This Saturday, the City of Newark hosted an event, Better Block Newark, on Bergen Street between Lyons and Lehigh Avenues in the South Ward. This event was inspired by the Build a Better Block events that have been happening across the country. For those who have not yet heard of the Build a Better Block, it started in Dallas where several community organizers set up temporary improvements to the Oak Cliff neighborhood. Improvements included street scape, street crossings, a median created by placement of planters, and pop up shops. They took over a couple of lanes on West Davis Street and instead of the normal flow of traffic, created bike lanes and sidewalk cafes. It was a low cost and guerrilla style approach to neighborhood improvement. It has since launched similar project across the globe. Here in Newark, thanks to the work of the city’s planning department, it has landed in the Weequahic neighborhood. Continue reading
How can someone determine whether or not a use is good for an urban setting? What makes one use better than another? Is this simply an issue of preference, or is there a framework of analysis that can be used to make this determination?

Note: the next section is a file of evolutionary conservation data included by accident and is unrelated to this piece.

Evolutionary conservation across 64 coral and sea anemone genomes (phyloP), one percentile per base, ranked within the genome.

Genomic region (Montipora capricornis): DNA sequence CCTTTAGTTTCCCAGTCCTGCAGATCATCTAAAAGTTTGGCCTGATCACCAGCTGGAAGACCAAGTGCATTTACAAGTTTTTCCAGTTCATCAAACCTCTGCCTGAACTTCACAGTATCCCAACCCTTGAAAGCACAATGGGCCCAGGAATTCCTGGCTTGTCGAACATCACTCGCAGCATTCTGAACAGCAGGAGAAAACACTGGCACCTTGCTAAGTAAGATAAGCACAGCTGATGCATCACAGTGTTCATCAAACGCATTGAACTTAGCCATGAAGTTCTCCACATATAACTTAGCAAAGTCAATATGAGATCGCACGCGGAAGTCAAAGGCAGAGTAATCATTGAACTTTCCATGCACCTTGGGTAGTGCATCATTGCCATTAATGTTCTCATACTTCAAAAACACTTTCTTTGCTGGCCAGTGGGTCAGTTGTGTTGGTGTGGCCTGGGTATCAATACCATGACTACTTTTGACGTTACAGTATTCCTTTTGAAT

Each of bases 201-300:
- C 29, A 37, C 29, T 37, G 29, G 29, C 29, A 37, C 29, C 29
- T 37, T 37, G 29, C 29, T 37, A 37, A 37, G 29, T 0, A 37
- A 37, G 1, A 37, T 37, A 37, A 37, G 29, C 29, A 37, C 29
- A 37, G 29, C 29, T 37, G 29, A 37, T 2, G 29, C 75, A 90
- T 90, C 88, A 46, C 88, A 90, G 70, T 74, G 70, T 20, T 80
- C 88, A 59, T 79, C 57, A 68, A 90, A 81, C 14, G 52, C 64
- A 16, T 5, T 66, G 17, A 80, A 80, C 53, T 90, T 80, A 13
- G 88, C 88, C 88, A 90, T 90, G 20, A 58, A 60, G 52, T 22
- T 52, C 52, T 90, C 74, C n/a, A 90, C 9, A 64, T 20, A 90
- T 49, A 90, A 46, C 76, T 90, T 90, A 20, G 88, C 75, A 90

Urban areas are incredibly important. They are hubs of commerce, culture and knowledge. Throughout history, vibrant cities haven’t simply been a hub for one or the other, but rather they tend to come together. Ancient Greece contained several bustling harbor cities with traders coming from across the Mediterranean; markets full of goods and throngs of customers. Greece was also the site of the greatest learning and knowledge; discoveries included the Pythagorean Theorem and the first calculation of the diameter of the Earth. Simultaneously there was also a great amount of literature and drama, including the Iliad and the Odyssey. Continue reading